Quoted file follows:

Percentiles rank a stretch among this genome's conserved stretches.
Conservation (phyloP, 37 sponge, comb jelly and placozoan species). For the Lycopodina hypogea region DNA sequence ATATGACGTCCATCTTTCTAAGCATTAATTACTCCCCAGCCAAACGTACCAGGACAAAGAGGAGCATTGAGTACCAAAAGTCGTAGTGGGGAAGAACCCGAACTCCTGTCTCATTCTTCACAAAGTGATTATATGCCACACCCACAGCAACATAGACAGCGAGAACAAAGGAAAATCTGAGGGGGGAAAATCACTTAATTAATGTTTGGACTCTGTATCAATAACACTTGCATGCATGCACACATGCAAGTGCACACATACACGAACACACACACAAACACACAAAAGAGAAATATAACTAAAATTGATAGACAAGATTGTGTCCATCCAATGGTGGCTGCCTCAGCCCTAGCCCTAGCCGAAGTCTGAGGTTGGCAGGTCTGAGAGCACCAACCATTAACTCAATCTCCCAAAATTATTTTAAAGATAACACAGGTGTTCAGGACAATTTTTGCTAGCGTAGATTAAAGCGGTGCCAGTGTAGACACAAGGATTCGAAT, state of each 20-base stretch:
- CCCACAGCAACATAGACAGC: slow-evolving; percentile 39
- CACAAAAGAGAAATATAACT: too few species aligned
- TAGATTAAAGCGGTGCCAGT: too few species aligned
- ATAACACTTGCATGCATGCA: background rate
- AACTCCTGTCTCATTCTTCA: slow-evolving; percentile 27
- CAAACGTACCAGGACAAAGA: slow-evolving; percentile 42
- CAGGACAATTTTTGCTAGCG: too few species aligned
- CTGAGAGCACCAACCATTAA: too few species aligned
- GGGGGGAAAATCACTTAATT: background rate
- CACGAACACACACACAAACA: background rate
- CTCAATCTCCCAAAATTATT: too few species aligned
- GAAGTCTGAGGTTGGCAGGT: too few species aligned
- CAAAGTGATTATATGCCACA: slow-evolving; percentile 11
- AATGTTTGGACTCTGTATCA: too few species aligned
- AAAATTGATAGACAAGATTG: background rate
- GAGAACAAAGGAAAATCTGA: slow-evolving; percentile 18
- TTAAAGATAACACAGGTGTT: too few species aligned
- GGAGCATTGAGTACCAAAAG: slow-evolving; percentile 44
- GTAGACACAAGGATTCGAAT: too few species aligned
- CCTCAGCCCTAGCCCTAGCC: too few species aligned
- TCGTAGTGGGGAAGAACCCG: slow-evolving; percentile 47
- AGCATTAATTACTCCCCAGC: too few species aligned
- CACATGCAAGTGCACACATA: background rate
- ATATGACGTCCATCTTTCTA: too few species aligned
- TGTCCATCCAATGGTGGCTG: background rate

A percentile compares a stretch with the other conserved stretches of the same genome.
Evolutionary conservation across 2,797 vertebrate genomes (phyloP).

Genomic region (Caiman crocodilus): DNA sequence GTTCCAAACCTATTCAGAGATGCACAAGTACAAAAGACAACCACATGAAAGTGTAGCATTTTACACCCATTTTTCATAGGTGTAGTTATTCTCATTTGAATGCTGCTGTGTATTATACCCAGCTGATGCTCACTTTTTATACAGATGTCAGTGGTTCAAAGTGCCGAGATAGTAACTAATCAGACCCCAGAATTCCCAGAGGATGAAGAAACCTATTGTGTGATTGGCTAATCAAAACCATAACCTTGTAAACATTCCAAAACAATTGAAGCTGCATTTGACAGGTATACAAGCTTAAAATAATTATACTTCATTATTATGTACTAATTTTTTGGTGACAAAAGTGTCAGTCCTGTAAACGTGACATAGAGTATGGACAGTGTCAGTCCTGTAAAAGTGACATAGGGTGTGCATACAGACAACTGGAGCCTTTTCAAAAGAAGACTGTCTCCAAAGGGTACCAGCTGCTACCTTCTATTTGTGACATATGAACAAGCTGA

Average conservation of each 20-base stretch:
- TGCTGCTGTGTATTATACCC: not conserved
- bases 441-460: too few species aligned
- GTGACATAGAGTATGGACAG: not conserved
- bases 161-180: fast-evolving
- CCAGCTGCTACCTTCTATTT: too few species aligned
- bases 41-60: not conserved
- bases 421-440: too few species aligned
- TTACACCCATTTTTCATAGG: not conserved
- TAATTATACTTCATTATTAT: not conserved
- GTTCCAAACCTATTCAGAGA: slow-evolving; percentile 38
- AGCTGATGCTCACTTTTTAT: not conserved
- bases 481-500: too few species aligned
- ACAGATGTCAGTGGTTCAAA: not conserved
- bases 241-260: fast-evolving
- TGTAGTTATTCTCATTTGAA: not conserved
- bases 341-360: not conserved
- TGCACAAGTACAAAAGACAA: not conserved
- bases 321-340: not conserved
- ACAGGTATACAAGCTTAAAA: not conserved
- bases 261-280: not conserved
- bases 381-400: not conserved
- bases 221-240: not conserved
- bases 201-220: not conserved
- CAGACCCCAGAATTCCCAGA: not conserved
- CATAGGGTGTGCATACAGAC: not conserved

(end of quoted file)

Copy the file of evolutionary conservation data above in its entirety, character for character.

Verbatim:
Percentiles rank a stretch among this genome's conserved stretches.
Conservation (phyloP, 37 sponge, comb jelly and placozoan species). For the Lycopodina hypogea region DNA sequence ATATGACGTCCATCTTTCTAAGCATTAATTACTCCCCAGCCAAACGTACCAGGACAAAGAGGAGCATTGAGTACCAAAAGTCGTAGTGGGGAAGAACCCGAACTCCTGTCTCATTCTTCACAAAGTGATTATATGCCACACCCACAGCAACATAGACAGCGAGAACAAAGGAAAATCTGAGGGGGGAAAATCACTTAATTAATGTTTGGACTCTGTATCAATAACACTTGCATGCATGCACACATGCAAGTGCACACATACACGAACACACACACAAACACACAAAAGAGAAATATAACTAAAATTGATAGACAAGATTGTGTCCATCCAATGGTGGCTGCCTCAGCCCTAGCCCTAGCCGAAGTCTGAGGTTGGCAGGTCTGAGAGCACCAACCATTAACTCAATCTCCCAAAATTATTTTAAAGATAACACAGGTGTTCAGGACAATTTTTGCTAGCGTAGATTAAAGCGGTGCCAGTGTAGACACAAGGATTCGAAT, state of each 20-base stretch:
- CCCACAGCAACATAGACAGC: slow-evolving; percentile 39
- CACAAAAGAGAAATATAACT: too few species aligned
- TAGATTAAAGCGGTGCCAGT: too few species aligned
- ATAACACTTGCATGCATGCA: background rate
- AACTCCTGTCTCATTCTTCA: slow-evolving; percentile 27
- CAAACGTACCAGGACAAAGA: slow-evolving; percentile 42
- CAGGACAATTTTTGCTAGCG: too few species aligned
- CTGAGAGCACCAACCATTAA: too few species aligned
- GGGGGGAAAATCACTTAATT: background rate
- CACGAACACACACACAAACA: background rate
- CTCAATCTCCCAAAATTATT: too few species aligned
- GAAGTCTGAGGTTGGCAGGT: too few species aligned
- CAAAGTGATTATATGCCACA: slow-evolving; percentile 11
- AATGTTTGGACTCTGTATCA: too few species aligned
- AAAATTGATAGACAAGATTG: background rate
- GAGAACAAAGGAAAATCTGA: slow-evolving; percentile 18
- TTAAAGATAACACAGGTGTT: too few species aligned
- GGAGCATTGAGTACCAAAAG: slow-evolving; percentile 44
- GTAGACACAAGGATTCGAAT: too few species aligned
- CCTCAGCCCTAGCCCTAGCC: too few species aligned
- TCGTAGTGGGGAAGAACCCG: slow-evolving; percentile 47
- AGCATTAATTACTCCCCAGC: too few species aligned
- CACATGCAAGTGCACACATA: background rate
- ATATGACGTCCATCTTTCTA: too few species aligned
- TGTCCATCCAATGGTGGCTG: background rate

A percentile compares a stretch with the other conserved stretches of the same genome.
Evolutionary conservation across 2,797 vertebrate genomes (phyloP).

Genomic region (Caiman crocodilus): DNA sequence GTTCCAAACCTATTCAGAGATGCACAAGTACAAAAGACAACCACATGAAAGTGTAGCATTTTACACCCATTTTTCATAGGTGTAGTTATTCTCATTTGAATGCTGCTGTGTATTATACCCAGCTGATGCTCACTTTTTATACAGATGTCAGTGGTTCAAAGTGCCGAGATAGTAACTAATCAGACCCCAGAATTCCCAGAGGATGAAGAAACCTATTGTGTGATTGGCTAATCAAAACCATAACCTTGTAAACATTCCAAAACAATTGAAGCTGCATTTGACAGGTATACAAGCTTAAAATAATTATACTTCATTATTATGTACTAATTTTTTGGTGACAAAAGTGTCAGTCCTGTAAACGTGACATAGAGTATGGACAGTGTCAGTCCTGTAAAAGTGACATAGGGTGTGCATACAGACAACTGGAGCCTTTTCAAAAGAAGACTGTCTCCAAAGGGTACCAGCTGCTACCTTCTATTTGTGACATATGAACAAGCTGA

Average conservation of each 20-base stretch:
- TGCTGCTGTGTATTATACCC: not conserved
- bases 441-460: too few species aligned
- GTGACATAGAGTATGGACAG: not conserved
- bases 161-180: fast-evolving
- CCAGCTGCTACCTTCTATTT: too few species aligned
- bases 41-60: not conserved
- bases 421-440: too few species aligned
- TTACACCCATTTTTCATAGG: not conserved
- TAATTATACTTCATTATTAT: not conserved
- GTTCCAAACCTATTCAGAGA: slow-evolving; percentile 38
- AGCTGATGCTCACTTTTTAT: not conserved
- bases 481-500: too few species aligned
- ACAGATGTCAGTGGTTCAAA: not conserved
- bases 241-260: fast-evolving
- TGTAGTTATTCTCATTTGAA: not conserved
- bases 341-360: not conserved
- TGCACAAGTACAAAAGACAA: not conserved
- bases 321-340: not conserved
- ACAGGTATACAAGCTTAAAA: not conserved
- bases 261-280: not conserved
- bases 381-400: not conserved
- bases 221-240: not conserved
- bases 201-220: not conserved
- CAGACCCCAGAATTCCCAGA: not conserved
- CATAGGGTGTGCATACAGAC: not conserved